The chosen allowance allocation, output-based and relying on benchmarks, will create incentives to increase the efficiency of existing coal-fired power plants. In the short term, the ETS creates an incentive for high-emission coal plants to improve their CO2 emission factor, for example by investing to improve efficiency or by burning higher-quality coal. It could also encourage companies to shift generation from less efficient to more efficient plants within their portfolio. In the longer term, the ETS will motivate companies to shift investments from subcritical (or even less efficient) plants to supercritical and ultra-supercritical plants. In addition, the ETS would favour the phase-out of smaller and less-efficient circulating fluidised bed (CFB), high pressure and subcritical coal plants.

The CO2 fuel factor (the amount of CO2 emitted per unit of fuel) that is used for monitoring emissions from coal will be decisive for the stringency of the entire ETS given the dominance of coal-fired power plants. A high default factor is applied to plants that do not monitor their CO2 fuel factor, which is a good incentive to improve monitoring. However, the more units are monitored, the higher the surplus of emissions allowances will be, as monitored fuel factors will be well below the default value.

Among the benchmark options currently considered by Chinese regulators, a single benchmark for conventional coal (Option 1) would result in a more stringent ETS than two benchmarks differentiated by plant size (Option 2) 1. Moreover, two benchmarks may produce counterproductive outcomes by encouraging generation from less efficient plants covered by a weaker benchmark, rather than from more efficient ones covered by a more stringent benchmark.

The benchmark values are the most lenient for larger conventional coal-fired power plants, no matter the option or whether fuel factors are monitored. This results in an overall allowance surplus.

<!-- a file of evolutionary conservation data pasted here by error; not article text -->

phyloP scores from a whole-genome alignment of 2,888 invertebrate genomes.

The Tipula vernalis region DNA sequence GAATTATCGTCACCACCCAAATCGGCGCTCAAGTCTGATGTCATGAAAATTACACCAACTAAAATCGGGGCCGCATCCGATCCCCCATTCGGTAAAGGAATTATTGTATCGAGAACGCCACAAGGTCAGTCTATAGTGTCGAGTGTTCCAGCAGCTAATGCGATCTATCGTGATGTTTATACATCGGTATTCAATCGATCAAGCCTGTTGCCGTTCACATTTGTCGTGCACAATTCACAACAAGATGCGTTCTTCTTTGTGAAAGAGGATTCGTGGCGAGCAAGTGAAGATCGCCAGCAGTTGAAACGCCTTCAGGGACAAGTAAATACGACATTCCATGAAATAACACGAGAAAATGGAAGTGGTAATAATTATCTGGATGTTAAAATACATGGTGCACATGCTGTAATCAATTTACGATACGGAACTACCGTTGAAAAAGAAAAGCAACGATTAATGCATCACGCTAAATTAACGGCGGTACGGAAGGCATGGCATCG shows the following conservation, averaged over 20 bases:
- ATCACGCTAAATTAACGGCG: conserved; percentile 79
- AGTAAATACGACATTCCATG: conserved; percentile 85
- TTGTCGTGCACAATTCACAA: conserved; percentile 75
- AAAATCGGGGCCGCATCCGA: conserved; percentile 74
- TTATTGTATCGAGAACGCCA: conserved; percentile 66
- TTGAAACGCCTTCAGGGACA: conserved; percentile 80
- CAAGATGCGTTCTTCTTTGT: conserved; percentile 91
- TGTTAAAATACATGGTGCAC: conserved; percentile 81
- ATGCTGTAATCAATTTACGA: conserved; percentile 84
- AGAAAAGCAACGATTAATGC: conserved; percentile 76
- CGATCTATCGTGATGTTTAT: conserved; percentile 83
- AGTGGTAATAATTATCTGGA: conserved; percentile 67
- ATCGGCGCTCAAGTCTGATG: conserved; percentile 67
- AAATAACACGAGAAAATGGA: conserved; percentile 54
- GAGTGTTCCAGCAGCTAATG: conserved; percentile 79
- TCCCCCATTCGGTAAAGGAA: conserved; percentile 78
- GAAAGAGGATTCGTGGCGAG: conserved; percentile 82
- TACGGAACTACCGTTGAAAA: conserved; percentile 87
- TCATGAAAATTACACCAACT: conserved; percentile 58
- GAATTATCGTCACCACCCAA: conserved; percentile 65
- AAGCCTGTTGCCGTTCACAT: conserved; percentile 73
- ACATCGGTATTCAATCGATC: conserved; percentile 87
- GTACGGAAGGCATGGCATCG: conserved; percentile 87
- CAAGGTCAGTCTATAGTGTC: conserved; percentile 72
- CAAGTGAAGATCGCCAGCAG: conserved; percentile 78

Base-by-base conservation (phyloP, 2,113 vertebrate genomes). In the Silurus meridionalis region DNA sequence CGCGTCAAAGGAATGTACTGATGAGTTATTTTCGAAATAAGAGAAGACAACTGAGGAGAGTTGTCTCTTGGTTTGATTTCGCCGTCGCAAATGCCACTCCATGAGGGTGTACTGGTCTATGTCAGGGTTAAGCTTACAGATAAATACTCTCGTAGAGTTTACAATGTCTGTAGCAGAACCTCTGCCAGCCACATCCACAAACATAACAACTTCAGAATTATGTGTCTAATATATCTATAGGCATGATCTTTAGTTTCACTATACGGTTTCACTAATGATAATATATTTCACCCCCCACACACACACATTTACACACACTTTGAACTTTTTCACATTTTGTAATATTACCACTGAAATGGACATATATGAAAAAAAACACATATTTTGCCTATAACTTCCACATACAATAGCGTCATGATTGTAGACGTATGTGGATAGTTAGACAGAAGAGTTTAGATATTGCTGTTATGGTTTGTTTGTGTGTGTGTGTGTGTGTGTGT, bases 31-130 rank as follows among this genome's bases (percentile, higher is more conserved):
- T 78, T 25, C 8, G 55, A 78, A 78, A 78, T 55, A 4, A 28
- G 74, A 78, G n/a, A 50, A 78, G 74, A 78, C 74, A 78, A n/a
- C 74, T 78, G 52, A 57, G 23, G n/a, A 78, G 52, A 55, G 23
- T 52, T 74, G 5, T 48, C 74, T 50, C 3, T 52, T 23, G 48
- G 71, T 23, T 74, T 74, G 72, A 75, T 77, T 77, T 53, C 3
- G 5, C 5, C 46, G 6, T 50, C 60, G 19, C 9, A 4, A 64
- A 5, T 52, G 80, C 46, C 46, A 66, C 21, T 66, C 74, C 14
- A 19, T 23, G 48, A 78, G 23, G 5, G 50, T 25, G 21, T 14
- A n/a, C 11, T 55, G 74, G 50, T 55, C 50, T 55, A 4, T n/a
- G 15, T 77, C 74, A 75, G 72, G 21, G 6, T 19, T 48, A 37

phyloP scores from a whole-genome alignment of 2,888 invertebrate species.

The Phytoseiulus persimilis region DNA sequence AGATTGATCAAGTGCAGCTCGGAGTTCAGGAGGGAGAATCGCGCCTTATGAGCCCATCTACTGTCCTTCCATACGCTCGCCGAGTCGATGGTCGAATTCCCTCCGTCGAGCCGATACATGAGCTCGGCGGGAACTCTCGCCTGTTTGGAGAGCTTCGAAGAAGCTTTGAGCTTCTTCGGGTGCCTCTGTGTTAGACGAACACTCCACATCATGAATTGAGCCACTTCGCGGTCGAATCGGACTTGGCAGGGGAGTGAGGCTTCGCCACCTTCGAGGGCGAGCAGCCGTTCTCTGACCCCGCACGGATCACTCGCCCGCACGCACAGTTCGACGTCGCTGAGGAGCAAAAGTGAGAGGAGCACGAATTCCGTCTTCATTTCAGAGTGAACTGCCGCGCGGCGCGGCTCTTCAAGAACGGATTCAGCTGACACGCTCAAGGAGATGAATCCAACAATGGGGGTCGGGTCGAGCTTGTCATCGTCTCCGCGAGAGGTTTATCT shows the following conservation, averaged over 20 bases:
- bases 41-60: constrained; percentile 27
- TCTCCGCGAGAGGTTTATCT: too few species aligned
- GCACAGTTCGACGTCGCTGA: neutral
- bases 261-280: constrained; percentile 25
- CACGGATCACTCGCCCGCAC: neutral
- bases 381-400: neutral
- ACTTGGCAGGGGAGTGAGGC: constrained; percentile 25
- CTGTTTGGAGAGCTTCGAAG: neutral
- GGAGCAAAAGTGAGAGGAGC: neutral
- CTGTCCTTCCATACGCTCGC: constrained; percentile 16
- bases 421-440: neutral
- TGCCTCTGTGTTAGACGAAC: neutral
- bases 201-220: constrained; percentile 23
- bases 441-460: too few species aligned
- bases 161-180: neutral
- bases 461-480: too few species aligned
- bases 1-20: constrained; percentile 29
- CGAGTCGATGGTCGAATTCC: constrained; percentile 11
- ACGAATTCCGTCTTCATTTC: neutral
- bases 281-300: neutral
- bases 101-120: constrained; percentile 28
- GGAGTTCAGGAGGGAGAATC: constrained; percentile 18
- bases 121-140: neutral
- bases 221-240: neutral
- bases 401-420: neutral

Surplus or deficit is sensitive to the share of units monitoring CO2 fuel factor

Scenario cases

Number of unit

Power and heat generation (TWh)

Reported CO2 emissions (MtCO2)

Allowance allocation (Benchmark Option 1)

Allowance allocation (Benchmark Option 2)

Share

Share

Share

Net Balance

Net Balance

Bituminous Case:

- - - - - 605 - - 641

Monitored Factor: all units

100%

100%

100%

605 - - 641 - -

Default Factor: none

0%

0%

0%

-

0

- -

0

-

Balanced Case (BC):

- - - - -

-32

- -

4

Monitored Factor: super and ultra-supercritical units, subcritical and CFB above 600 MW

27%

54%

47%

487

- -

433

- -

Default Factor: high pressure, and subcritical and CFB below 600 MW

73%

46%

53%

-

-519

- -

-429

-

Default Case:

- - - - -

-752

- -

-716

Monitored Factor: none

0%

0%

0%

0

- -

0

- -

Default Factor: all units

100%

100%

100%

-

-752

- -

-716

-

For each allowance allocation option, the analysis examines three cases of CO2 fuel factor monitoring by coal-fired units. The IPCC 2006 guidelines for “other bituminous coal” of 95 kgCO2/GJ is taken as an average value for the monitored CO2 fuel factor. For non-monitored units, the default factor set out in China ETS reporting rules of 123 kgCO2/GJ is applied.The scale of the surplus will depend on the average monitored value of the CO2 fuel factor for the coal fleet, which may differ slightly from the assumed value.

Allowance balance and CO2 fuel factors under benchmark option 2, bituminous case

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Allowance balance and CO2 fuel factors under benchmark option 1, bituminous case

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Allowance balance and CO2 fuel factors under benchmark option 2, balanced case

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Allowance balance and CO2 fuel factors under benchmark option 1, balanced case

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Distributional questions on a provincial level arise as units in some provinces generate large allowance surpluses, while others generate large deficits.This is especially true for three of the “big five” state-owned power companies that will generate monetised allowance surplus of CNY 1.75 billion (Yuan renminbi), while all other companies combined would face a carbon cost of CNY 1.5 billion in the Balanced Case, in which only a share of coal power units monitor their CO2 fuel factor.